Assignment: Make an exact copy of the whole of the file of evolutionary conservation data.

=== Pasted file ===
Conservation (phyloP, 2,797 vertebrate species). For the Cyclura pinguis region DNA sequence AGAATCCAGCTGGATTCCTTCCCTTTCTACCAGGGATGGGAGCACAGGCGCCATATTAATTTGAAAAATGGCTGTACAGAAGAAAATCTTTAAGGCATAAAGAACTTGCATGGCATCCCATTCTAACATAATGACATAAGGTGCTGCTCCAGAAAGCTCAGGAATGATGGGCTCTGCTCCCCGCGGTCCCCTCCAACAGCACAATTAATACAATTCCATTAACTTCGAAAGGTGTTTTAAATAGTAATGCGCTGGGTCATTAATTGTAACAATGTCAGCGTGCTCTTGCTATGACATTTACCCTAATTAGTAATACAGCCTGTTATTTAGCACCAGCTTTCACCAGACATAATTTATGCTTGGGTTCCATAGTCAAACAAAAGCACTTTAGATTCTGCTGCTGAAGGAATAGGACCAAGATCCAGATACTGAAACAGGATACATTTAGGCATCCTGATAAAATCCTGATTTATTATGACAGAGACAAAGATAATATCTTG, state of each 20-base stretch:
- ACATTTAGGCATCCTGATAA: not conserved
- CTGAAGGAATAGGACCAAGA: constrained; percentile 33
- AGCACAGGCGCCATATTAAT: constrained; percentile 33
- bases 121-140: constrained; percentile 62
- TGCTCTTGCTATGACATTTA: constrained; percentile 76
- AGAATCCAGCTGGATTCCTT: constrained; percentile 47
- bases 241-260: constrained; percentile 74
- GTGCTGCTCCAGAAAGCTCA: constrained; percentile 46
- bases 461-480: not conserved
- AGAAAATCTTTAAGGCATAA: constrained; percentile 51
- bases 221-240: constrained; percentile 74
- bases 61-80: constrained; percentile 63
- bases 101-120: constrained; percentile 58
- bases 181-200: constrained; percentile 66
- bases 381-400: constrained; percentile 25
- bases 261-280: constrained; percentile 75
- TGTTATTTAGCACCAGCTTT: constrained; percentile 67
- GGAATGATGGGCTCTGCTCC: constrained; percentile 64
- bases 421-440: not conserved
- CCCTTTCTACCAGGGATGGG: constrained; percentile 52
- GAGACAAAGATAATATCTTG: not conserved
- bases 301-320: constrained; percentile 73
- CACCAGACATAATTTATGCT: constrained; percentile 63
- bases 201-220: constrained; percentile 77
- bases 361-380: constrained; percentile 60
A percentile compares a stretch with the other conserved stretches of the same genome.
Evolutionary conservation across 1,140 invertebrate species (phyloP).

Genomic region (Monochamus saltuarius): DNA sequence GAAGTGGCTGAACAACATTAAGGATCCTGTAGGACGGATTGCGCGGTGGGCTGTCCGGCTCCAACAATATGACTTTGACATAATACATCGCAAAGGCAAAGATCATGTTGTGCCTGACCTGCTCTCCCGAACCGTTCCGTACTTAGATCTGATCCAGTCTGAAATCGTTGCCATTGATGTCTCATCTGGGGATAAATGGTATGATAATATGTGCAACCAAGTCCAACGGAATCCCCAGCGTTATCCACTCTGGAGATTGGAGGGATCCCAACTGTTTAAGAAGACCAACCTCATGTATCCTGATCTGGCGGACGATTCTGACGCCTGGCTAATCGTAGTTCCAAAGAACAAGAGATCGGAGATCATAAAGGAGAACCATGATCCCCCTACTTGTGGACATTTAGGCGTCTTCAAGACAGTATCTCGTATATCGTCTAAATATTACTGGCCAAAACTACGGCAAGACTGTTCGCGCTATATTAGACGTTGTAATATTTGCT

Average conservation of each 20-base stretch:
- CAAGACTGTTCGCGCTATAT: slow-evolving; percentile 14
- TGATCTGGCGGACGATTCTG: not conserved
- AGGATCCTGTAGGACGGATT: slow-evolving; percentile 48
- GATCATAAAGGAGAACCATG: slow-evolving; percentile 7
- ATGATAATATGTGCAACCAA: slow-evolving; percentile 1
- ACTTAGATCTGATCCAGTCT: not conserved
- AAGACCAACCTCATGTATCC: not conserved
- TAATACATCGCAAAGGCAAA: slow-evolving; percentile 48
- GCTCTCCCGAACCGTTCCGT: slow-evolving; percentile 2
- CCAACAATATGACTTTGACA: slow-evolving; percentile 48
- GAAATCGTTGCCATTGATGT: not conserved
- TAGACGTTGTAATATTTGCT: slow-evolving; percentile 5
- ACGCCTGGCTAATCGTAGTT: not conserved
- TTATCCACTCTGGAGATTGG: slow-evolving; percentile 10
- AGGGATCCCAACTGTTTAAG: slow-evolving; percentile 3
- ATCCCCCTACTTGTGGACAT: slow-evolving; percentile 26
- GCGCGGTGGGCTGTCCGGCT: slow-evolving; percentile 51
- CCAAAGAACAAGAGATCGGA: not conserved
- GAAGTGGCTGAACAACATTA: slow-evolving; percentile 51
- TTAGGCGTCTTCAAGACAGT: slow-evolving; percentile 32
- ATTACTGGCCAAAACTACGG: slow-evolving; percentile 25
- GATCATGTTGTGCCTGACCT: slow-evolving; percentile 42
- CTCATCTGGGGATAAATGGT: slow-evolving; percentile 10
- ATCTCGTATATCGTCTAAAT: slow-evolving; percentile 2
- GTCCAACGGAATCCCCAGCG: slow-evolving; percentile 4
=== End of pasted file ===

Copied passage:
Conservation (phyloP, 2,797 vertebrate species). For the Cyclura pinguis region DNA sequence AGAATCCAGCTGGATTCCTTCCCTTTCTACCAGGGATGGGAGCACAGGCGCCATATTAATTTGAAAAATGGCTGTACAGAAGAAAATCTTTAAGGCATAAAGAACTTGCATGGCATCCCATTCTAACATAATGACATAAGGTGCTGCTCCAGAAAGCTCAGGAATGATGGGCTCTGCTCCCCGCGGTCCCCTCCAACAGCACAATTAATACAATTCCATTAACTTCGAAAGGTGTTTTAAATAGTAATGCGCTGGGTCATTAATTGTAACAATGTCAGCGTGCTCTTGCTATGACATTTACCCTAATTAGTAATACAGCCTGTTATTTAGCACCAGCTTTCACCAGACATAATTTATGCTTGGGTTCCATAGTCAAACAAAAGCACTTTAGATTCTGCTGCTGAAGGAATAGGACCAAGATCCAGATACTGAAACAGGATACATTTAGGCATCCTGATAAAATCCTGATTTATTATGACAGAGACAAAGATAATATCTTG, state of each 20-base stretch:
- ACATTTAGGCATCCTGATAA: not conserved
- CTGAAGGAATAGGACCAAGA: constrained; percentile 33
- AGCACAGGCGCCATATTAAT: constrained; percentile 33
- bases 121-140: constrained; percentile 62
- TGCTCTTGCTATGACATTTA: constrained; percentile 76
- AGAATCCAGCTGGATTCCTT: constrained; percentile 47
- bases 241-260: constrained; percentile 74
- GTGCTGCTCCAGAAAGCTCA: constrained; percentile 46
- bases 461-480: not conserved
- AGAAAATCTTTAAGGCATAA: constrained; percentile 51
- bases 221-240: constrained; percentile 74
- bases 61-80: constrained; percentile 63
- bases 101-120: constrained; percentile 58
- bases 181-200: constrained; percentile 66
- bases 381-400: constrained; percentile 25
- bases 261-280: constrained; percentile 75
- TGTTATTTAGCACCAGCTTT: constrained; percentile 67
- GGAATGATGGGCTCTGCTCC: constrained; percentile 64
- bases 421-440: not conserved
- CCCTTTCTACCAGGGATGGG: constrained; percentile 52
- GAGACAAAGATAATATCTTG: not conserved
- bases 301-320: constrained; percentile 73
- CACCAGACATAATTTATGCT: constrained; percentile 63
- bases 201-220: constrained; percentile 77
- bases 361-380: constrained; percentile 60
A percentile compares a stretch with the other conserved stretches of the same genome.
Evolutionary conservation across 1,140 invertebrate species (phyloP).

Genomic region (Monochamus saltuarius): DNA sequence GAAGTGGCTGAACAACATTAAGGATCCTGTAGGACGGATTGCGCGGTGGGCTGTCCGGCTCCAACAATATGACTTTGACATAATACATCGCAAAGGCAAAGATCATGTTGTGCCTGACCTGCTCTCCCGAACCGTTCCGTACTTAGATCTGATCCAGTCTGAAATCGTTGCCATTGATGTCTCATCTGGGGATAAATGGTATGATAATATGTGCAACCAAGTCCAACGGAATCCCCAGCGTTATCCACTCTGGAGATTGGAGGGATCCCAACTGTTTAAGAAGACCAACCTCATGTATCCTGATCTGGCGGACGATTCTGACGCCTGGCTAATCGTAGTTCCAAAGAACAAGAGATCGGAGATCATAAAGGAGAACCATGATCCCCCTACTTGTGGACATTTAGGCGTCTTCAAGACAGTATCTCGTATATCGTCTAAATATTACTGGCCAAAACTACGGCAAGACTGTTCGCGCTATATTAGACGTTGTAATATTTGCT

Average conservation of each 20-base stretch:
- CAAGACTGTTCGCGCTATAT: slow-evolving; percentile 14
- TGATCTGGCGGACGATTCTG: not conserved
- AGGATCCTGTAGGACGGATT: slow-evolving; percentile 48
- GATCATAAAGGAGAACCATG: slow-evolving; percentile 7
- ATGATAATATGTGCAACCAA: slow-evolving; percentile 1
- ACTTAGATCTGATCCAGTCT: not conserved
- AAGACCAACCTCATGTATCC: not conserved
- TAATACATCGCAAAGGCAAA: slow-evolving; percentile 48
- GCTCTCCCGAACCGTTCCGT: slow-evolving; percentile 2
- CCAACAATATGACTTTGACA: slow-evolving; percentile 48
- GAAATCGTTGCCATTGATGT: not conserved
- TAGACGTTGTAATATTTGCT: slow-evolving; percentile 5
- ACGCCTGGCTAATCGTAGTT: not conserved
- TTATCCACTCTGGAGATTGG: slow-evolving; percentile 10
- AGGGATCCCAACTGTTTAAG: slow-evolving; percentile 3
- ATCCCCCTACTTGTGGACAT: slow-evolving; percentile 26
- GCGCGGTGGGCTGTCCGGCT: slow-evolving; percentile 51
- CCAAAGAACAAGAGATCGGA: not conserved
- GAAGTGGCTGAACAACATTA: slow-evolving; percentile 51
- TTAGGCGTCTTCAAGACAGT: slow-evolving; percentile 32
- ATTACTGGCCAAAACTACGG: slow-evolving; percentile 25
- GATCATGTTGTGCCTGACCT: slow-evolving; percentile 42
- CTCATCTGGGGATAAATGGT: slow-evolving; percentile 10
- ATCTCGTATATCGTCTAAAT: slow-evolving; percentile 2
- GTCCAACGGAATCCCCAGCG: slow-evolving; percentile 4